Internet and Jobs: Creative Destruction or Destructive Creation?

2 September 2014 - A Workshop on Other in Istanbul, Turkey

Brief substantive summary of the workshop and presentation of the main issues that were raised during the discussions

The Internet is viewed as a source of employment growth in the ICT sector and in creating new opportunities in the overall economy. However, it is also clear that the Internet is imposing a significant reorganization on businesses, affecting labour demand and therefore employment.

The net effects of the Internet on jobs are still poorly understood. For this reason, all the panellists agreed on the great importance of this workshop for this year IGF, because it concerns with the wellbeing of millions of people and jobs are today high on the agenda of the majority of governments in the world.

The workshop pointed out that in the current situation of economic turbulence, the destructive creation of the Internet is at the moment prevailing and a backlash against IT is emerging in some –countries (laws anti Amazon, Uber, Google; renewed scrutiny about the quality of ICT jobs in the Amazon facilities). Unemployment represents a significant challenge in OECD countries. In particular, the level of youth unemployment is alarming for its strong impact on youth lifetime carrier.

Technological change has always had disruptive effects on employment, at least at the early stage of its diffusion. Agriculture is a case in point. In the USA 150 year ago, 33% of the population was involved in agricultural work. Today it is only 1-2%. This happened with major social disruptions such as the process of urbanization. However, the effects of the digital revolution seem to be much more disruptive than those of previous technologies because these changes are happening at a faster speed and on a broader scale than in the past. The nature of these processes has to do with the fundamentals of the digital economy: high fixed cost, low marginal costs, strong networks effects not only on the supply side but also on the demand side. This implies a highly concentrated industry where the winner takes all the market. The effects of this economy are: job market polarization (high demand for low skills and high skills) with the middle skill jobs disappearing; the middle class is shrinking and the income inequality is increasing like never before not only in the USA but even more in Europe. Productivity growth is decoupling from income and employment growth. Furthermore, the more rapid change in knowledge and technology brought by the diffusion of digital technology is shortening the learning curve of people, creating less room for old people.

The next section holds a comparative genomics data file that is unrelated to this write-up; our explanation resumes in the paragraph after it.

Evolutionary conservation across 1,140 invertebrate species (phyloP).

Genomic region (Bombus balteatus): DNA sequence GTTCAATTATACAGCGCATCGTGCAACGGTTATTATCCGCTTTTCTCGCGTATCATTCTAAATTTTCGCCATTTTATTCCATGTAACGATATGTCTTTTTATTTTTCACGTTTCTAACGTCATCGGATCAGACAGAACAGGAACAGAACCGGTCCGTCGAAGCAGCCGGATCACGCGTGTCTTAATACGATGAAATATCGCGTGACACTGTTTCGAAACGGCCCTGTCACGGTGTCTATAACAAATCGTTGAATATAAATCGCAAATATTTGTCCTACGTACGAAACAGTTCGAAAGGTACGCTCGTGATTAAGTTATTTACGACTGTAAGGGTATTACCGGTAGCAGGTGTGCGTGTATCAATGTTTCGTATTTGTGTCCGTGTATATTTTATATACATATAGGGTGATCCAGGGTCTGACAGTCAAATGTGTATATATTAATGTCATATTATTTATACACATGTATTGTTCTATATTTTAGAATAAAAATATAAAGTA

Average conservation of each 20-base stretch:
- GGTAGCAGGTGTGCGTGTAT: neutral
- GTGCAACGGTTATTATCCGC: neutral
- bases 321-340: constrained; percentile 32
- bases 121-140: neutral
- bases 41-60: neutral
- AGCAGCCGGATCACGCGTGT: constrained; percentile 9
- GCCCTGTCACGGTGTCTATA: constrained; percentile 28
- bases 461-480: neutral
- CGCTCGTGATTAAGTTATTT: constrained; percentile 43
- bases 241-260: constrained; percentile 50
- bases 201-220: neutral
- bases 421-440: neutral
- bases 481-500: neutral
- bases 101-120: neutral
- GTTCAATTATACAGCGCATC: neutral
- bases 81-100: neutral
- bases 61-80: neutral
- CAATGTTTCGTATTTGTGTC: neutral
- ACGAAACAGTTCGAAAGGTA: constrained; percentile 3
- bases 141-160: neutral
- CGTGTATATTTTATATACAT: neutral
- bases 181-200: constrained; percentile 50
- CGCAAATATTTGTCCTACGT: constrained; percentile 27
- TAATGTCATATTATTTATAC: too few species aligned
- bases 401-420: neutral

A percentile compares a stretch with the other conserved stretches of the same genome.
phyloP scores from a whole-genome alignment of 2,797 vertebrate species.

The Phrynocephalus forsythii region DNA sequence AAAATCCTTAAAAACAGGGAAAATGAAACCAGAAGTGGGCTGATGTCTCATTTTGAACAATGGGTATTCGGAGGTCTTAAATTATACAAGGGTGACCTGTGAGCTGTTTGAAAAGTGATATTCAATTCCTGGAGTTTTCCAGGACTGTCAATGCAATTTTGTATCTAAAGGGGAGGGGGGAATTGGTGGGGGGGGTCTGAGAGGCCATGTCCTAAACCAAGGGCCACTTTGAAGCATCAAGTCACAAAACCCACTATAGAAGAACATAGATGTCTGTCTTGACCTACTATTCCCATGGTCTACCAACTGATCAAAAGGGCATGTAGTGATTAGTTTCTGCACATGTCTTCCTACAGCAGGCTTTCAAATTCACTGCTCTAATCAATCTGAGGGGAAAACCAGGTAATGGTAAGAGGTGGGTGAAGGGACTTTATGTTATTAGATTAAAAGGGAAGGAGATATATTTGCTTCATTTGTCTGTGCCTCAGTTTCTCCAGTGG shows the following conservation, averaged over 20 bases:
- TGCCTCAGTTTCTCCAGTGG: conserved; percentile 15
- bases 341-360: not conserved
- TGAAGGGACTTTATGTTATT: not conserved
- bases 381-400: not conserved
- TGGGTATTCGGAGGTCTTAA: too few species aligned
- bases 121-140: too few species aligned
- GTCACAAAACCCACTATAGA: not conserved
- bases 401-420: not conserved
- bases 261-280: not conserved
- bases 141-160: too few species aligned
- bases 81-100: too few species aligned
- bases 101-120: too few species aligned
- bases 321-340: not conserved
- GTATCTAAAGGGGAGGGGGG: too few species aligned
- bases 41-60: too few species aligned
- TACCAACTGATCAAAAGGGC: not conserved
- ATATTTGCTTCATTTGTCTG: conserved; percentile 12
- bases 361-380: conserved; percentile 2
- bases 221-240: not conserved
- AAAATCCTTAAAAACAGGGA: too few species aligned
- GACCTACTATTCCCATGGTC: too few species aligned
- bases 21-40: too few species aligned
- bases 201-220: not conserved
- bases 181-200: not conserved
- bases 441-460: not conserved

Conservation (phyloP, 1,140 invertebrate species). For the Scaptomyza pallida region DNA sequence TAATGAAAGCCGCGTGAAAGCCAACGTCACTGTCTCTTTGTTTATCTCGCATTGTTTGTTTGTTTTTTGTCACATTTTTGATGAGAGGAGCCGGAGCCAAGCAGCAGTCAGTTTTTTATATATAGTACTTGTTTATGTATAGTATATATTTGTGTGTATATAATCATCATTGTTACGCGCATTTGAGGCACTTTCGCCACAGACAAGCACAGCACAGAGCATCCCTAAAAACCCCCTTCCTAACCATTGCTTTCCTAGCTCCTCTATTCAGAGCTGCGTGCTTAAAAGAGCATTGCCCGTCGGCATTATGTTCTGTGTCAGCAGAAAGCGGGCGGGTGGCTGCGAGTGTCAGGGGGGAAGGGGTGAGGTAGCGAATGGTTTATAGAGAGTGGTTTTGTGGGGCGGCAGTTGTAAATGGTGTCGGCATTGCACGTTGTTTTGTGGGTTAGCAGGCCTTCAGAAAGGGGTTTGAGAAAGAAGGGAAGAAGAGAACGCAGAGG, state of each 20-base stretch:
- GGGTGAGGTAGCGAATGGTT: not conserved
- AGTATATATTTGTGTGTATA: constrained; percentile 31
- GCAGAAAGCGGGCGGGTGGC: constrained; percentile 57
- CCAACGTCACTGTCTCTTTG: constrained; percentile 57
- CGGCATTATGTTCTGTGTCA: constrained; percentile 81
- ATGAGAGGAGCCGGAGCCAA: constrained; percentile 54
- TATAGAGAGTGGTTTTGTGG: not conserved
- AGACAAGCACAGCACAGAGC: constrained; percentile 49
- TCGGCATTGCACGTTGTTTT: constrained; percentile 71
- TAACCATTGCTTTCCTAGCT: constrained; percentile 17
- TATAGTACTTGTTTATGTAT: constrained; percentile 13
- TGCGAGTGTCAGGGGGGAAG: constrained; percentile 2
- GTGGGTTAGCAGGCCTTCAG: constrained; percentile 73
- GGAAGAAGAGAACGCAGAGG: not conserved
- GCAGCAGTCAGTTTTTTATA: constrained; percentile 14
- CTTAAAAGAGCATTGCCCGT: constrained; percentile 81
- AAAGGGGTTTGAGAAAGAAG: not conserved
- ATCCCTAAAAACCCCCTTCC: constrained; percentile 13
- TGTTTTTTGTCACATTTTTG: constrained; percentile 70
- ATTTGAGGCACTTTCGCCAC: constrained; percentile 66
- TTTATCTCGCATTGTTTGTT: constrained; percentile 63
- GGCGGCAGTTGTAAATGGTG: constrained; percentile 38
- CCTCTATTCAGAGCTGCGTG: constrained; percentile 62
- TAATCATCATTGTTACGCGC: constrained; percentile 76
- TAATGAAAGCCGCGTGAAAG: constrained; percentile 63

These views were to some extent balanced by the perspectives offered by the speakers from the developing world, such as Uganda and Colombia , where outsourcing through ICT or e-government services are seen as a way to use technology to fight poverty and make the government more transparent , improving the governance processes.

The workshop addressed also the effects on the demand side of the diffusion of digital technologies: the impact of cost efficiencies on price reductions and the creation of totally new products (the bounty of the digital economy). Furthermore, the workshop discussed the ability of Internet to create new jobs and innovation and to support entrepreneurship. What made successful digital clusters such as the Silicon Valley, it is now available also on line: education (through the MOCCs), recruiting people, access to capital, access to research.